In early May, SASE published a set of “think notes” from a recent conference on neoliberalism organized by MaxPo. There are fantastic contributions by a range of scholars, from Stephanie Mudge discussing the problem of progressive parties and progressive experts in the neoliberal era to Donald MacKenzie’s recognition of the “mundane political economy of finance” through the LIBOR scandal. The bit that most caught my eye came from Marion Fourcade’s reflections on Schumpeter and Bourdieu, and the “twofold truths” of labor, capital, and the social sciences. In her conclusion, Fourcade argues that social scientists have to grapple with the fact that capital itself sets many of the terms under which social science research is conducted, that “we are never fully outside of the orbit of capital.” In the current moment, Fourcade argues, this twofold truth takes on new forms:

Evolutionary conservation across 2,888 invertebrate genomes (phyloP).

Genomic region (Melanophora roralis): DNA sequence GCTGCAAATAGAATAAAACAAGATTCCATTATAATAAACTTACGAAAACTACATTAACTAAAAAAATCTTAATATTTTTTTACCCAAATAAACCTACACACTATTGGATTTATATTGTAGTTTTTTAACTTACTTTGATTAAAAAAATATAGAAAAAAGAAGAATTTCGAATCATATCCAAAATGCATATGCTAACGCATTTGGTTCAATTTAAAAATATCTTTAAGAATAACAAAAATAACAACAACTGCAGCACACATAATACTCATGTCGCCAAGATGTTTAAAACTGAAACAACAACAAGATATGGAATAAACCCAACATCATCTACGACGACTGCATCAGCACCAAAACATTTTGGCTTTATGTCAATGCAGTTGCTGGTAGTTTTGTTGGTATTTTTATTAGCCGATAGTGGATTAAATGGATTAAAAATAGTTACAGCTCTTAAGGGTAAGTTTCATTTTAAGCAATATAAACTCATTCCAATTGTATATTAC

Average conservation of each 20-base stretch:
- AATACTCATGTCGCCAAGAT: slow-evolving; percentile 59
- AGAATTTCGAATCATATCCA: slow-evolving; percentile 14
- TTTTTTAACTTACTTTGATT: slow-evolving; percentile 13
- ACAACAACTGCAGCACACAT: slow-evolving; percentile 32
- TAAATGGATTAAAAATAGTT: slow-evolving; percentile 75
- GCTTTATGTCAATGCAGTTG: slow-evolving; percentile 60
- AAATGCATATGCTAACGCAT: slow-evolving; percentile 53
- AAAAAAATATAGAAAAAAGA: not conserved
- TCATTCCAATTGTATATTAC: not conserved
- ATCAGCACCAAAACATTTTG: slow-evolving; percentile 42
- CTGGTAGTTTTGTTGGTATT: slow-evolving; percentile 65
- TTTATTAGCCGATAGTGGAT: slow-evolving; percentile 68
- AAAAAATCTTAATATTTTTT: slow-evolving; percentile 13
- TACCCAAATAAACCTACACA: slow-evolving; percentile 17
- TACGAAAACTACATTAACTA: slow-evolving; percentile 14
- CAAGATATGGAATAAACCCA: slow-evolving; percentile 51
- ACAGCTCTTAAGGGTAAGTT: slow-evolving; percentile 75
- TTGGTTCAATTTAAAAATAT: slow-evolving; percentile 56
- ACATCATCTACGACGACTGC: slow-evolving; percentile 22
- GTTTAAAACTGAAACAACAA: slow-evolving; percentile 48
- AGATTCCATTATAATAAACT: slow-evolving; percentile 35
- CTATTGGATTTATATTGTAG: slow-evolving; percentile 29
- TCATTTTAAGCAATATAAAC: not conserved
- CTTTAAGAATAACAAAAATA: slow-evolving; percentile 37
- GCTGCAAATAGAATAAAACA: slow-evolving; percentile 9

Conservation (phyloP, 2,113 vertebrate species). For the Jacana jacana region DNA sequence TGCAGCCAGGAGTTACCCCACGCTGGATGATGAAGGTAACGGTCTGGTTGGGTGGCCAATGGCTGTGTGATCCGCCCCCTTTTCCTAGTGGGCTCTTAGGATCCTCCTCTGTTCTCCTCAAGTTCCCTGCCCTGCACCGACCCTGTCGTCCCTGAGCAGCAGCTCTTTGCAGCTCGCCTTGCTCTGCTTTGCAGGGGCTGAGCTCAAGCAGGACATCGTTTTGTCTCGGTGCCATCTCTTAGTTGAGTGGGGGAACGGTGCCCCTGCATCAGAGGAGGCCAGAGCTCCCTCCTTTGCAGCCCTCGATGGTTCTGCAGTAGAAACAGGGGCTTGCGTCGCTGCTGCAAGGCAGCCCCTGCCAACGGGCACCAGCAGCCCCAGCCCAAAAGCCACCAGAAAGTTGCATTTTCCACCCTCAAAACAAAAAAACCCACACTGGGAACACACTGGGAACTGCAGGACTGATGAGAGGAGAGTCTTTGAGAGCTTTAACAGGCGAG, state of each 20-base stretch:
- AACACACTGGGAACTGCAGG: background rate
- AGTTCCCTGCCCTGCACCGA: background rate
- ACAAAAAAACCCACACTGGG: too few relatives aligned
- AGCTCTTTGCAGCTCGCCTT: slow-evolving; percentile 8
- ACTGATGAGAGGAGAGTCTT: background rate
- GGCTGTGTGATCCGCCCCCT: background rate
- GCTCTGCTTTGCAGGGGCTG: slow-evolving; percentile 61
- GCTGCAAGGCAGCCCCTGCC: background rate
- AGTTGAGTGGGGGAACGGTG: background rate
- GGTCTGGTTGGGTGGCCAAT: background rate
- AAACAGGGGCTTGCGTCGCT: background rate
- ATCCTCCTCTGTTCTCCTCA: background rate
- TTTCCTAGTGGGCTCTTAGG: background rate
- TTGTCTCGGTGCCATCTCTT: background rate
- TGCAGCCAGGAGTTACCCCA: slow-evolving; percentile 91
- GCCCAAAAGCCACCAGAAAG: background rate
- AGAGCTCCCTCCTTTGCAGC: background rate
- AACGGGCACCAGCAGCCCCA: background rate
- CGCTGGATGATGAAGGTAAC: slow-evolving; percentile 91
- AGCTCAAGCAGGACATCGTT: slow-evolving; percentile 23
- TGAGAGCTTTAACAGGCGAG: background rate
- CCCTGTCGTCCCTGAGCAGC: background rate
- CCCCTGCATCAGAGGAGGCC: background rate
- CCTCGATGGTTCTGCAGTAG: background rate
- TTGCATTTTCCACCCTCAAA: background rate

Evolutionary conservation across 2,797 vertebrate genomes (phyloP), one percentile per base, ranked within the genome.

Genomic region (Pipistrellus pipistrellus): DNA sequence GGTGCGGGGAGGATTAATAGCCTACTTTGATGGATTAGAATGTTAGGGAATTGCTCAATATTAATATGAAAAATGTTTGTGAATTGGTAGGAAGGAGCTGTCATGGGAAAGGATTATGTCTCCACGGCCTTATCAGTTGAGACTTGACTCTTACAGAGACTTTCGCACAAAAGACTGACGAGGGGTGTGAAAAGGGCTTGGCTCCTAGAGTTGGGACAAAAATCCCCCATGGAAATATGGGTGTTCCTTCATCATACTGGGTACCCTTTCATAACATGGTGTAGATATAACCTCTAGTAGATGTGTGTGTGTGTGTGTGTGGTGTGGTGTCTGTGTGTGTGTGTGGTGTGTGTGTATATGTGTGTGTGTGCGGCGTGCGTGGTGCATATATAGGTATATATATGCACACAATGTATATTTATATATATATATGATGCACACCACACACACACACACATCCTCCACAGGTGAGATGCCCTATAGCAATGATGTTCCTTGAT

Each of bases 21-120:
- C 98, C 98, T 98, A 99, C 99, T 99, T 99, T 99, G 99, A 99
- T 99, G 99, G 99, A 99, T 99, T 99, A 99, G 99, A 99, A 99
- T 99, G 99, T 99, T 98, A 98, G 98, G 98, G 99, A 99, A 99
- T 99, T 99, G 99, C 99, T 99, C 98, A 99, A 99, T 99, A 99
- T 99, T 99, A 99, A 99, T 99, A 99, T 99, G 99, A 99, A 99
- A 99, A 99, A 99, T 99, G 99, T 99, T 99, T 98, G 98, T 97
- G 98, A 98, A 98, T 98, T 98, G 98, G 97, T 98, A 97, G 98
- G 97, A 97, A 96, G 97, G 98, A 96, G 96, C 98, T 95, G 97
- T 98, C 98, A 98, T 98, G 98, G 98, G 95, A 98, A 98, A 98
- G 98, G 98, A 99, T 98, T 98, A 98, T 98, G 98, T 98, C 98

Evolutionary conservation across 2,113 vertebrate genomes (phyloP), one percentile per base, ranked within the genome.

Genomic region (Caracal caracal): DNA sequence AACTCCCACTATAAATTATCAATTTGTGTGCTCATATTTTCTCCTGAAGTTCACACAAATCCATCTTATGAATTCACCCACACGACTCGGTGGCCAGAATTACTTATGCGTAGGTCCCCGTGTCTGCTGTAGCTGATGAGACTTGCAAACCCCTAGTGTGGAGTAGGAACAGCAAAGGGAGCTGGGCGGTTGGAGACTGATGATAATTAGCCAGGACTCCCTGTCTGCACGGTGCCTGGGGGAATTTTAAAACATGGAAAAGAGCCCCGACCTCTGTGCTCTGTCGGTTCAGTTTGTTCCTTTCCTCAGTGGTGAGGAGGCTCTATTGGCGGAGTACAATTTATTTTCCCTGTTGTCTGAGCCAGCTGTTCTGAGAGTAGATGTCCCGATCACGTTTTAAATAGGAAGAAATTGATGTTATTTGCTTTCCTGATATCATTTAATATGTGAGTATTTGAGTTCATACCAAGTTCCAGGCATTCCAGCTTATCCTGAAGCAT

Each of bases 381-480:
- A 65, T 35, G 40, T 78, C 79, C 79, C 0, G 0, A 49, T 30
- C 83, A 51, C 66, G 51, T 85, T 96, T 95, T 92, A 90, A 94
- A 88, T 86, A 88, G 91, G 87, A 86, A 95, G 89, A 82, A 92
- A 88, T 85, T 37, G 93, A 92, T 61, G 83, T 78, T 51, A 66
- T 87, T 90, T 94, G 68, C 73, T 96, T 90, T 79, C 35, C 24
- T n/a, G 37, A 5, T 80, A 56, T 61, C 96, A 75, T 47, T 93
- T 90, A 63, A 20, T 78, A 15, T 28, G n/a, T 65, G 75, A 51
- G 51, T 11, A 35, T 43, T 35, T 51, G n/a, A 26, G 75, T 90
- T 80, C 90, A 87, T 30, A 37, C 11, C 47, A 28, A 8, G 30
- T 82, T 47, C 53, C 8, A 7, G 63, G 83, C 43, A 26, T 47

But the current period is remarkable in another way, in that it is capital that increasingly concentrates the means of intellectual production by way of the big-data economy. It is capital that calls the shots on the shape of data collection, on the use of data, on what is and what isn’t to be known. And it is often capital, too, that shares in or reaps the symbolic rewards, from Microsoft Research to Apple University to Intel Labs. For those of us who cooperate – and the numbers grow every year – the benefits are handsome. That next grant from Google, that PNAS paper, that TED talk may be ours. For the others the threat is one of obsolescence and exclusion from the real intellectual action. So social scientists face their own badfaith problems, too: our historical position as social critics sits quite uncomfortably with our involvement in an academic game whose corporate-controlled institutions we depend upon.
Check out the whole essay, and the whole collection of “think notes”, here.